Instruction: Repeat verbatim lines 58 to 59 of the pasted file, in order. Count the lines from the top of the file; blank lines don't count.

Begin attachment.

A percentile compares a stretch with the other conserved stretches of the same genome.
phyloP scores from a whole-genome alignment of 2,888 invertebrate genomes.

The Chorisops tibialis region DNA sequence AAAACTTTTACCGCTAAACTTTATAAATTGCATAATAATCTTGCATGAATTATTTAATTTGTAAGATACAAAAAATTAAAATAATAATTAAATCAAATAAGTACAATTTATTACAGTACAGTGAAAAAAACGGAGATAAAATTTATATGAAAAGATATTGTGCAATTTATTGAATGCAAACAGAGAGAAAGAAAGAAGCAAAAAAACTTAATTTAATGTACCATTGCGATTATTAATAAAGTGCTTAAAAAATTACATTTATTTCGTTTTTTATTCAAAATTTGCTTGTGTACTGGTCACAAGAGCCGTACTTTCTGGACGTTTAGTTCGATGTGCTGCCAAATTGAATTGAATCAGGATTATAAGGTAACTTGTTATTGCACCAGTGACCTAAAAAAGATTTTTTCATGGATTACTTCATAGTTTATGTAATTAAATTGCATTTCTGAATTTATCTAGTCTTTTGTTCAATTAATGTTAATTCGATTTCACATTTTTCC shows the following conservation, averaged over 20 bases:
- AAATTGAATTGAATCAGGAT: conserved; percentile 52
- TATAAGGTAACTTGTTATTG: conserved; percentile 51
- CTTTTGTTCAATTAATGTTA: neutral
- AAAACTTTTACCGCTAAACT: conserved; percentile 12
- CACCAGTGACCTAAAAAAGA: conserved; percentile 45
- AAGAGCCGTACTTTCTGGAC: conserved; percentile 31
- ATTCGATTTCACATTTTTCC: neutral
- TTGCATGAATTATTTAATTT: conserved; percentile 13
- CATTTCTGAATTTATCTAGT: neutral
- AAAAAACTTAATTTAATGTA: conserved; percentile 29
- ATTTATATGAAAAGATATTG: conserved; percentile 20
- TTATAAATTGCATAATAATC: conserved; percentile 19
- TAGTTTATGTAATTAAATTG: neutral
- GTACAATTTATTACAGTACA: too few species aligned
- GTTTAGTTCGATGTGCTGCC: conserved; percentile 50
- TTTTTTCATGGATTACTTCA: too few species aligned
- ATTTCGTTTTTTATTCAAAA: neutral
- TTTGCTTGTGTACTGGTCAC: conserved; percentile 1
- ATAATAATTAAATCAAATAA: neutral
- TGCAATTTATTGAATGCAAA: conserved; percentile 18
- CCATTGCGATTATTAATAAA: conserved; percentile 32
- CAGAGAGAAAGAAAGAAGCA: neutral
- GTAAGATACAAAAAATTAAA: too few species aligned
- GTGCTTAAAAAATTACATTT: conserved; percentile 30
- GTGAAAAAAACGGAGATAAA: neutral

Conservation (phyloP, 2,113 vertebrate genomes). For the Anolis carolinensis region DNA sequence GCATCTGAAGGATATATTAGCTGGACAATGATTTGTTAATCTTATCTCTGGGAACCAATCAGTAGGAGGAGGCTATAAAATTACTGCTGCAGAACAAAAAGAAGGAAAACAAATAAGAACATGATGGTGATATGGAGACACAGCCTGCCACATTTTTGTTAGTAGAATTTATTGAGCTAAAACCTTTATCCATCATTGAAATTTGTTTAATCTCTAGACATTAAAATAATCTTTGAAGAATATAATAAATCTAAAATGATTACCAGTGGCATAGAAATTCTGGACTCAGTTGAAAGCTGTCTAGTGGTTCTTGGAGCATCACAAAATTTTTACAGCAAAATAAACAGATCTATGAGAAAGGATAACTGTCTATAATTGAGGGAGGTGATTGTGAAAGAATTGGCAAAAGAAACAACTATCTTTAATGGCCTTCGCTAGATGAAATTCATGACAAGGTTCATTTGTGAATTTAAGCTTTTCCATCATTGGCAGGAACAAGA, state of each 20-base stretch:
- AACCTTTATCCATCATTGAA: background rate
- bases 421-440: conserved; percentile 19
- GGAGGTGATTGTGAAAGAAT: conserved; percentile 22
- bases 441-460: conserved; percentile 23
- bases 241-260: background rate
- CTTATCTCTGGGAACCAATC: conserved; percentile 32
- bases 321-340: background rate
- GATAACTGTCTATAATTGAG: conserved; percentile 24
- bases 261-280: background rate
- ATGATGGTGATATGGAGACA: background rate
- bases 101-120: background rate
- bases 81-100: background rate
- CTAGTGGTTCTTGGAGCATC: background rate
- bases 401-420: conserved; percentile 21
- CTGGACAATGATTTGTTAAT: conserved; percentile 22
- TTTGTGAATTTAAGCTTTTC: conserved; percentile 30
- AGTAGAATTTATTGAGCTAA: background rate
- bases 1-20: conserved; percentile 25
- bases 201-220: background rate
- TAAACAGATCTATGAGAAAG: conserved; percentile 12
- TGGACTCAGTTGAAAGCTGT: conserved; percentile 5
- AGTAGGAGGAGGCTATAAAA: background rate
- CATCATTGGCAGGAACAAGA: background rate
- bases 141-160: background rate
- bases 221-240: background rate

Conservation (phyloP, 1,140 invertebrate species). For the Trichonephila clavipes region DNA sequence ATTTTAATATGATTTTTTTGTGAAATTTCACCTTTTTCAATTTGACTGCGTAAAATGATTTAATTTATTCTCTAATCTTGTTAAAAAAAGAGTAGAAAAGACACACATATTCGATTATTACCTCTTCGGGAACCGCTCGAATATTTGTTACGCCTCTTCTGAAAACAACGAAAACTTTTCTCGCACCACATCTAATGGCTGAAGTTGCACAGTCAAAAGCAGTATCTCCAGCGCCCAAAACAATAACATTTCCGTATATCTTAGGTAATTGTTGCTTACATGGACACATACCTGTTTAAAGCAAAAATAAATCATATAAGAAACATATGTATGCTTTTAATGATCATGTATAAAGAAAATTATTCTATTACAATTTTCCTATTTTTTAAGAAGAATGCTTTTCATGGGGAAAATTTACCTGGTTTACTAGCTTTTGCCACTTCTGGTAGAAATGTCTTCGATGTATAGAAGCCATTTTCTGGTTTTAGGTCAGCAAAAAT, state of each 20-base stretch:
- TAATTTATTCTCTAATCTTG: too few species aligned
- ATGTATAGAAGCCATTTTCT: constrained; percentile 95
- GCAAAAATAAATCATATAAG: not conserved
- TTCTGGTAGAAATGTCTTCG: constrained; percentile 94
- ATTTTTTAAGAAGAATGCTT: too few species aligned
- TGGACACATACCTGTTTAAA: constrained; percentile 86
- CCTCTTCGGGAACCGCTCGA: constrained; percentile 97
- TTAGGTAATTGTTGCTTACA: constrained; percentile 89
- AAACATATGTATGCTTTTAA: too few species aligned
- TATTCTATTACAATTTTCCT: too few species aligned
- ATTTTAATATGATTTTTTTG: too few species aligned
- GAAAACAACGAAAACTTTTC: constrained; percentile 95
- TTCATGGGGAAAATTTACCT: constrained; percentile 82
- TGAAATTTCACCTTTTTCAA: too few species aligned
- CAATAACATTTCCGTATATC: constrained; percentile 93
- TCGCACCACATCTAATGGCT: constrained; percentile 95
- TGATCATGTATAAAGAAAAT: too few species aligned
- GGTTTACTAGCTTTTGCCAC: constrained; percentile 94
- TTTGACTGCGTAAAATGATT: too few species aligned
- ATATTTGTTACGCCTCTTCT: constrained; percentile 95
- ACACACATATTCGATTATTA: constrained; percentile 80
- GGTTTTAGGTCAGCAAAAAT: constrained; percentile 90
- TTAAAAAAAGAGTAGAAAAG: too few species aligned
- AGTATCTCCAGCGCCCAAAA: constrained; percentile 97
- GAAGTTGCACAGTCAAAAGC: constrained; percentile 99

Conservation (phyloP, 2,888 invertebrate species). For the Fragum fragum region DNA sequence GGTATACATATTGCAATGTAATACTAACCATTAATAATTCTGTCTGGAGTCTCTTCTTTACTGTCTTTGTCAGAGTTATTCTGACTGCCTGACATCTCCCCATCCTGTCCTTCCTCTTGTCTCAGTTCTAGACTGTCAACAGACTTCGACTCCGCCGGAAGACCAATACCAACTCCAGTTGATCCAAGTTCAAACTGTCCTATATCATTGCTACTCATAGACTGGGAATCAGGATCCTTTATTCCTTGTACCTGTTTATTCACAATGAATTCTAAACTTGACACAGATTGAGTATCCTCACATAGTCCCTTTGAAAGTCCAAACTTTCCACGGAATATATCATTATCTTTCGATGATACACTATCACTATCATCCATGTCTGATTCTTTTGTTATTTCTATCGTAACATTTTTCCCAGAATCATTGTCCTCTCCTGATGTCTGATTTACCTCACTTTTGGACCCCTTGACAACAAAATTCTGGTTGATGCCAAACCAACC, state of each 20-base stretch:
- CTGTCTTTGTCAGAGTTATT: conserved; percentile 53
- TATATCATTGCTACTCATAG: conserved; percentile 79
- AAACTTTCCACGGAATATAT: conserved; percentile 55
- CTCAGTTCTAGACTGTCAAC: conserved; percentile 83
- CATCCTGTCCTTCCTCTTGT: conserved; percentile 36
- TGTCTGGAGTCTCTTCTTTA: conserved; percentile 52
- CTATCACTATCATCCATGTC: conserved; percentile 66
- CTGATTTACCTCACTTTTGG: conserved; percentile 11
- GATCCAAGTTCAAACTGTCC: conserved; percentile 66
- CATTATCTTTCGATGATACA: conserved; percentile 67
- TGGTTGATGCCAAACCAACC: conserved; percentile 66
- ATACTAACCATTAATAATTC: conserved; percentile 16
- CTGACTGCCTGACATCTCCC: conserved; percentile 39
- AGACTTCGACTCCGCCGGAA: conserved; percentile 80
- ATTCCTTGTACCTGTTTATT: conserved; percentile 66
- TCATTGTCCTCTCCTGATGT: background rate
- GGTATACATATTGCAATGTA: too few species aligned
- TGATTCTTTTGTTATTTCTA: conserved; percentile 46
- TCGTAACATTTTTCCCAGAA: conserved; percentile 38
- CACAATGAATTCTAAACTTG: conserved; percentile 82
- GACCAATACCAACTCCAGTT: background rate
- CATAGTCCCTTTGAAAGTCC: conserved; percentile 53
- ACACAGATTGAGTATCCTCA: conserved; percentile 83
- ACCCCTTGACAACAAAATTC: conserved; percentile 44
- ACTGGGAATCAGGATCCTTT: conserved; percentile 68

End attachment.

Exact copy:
- GCAAAAATAAATCATATAAG: not conserved
- TTCTGGTAGAAATGTCTTCG: constrained; percentile 94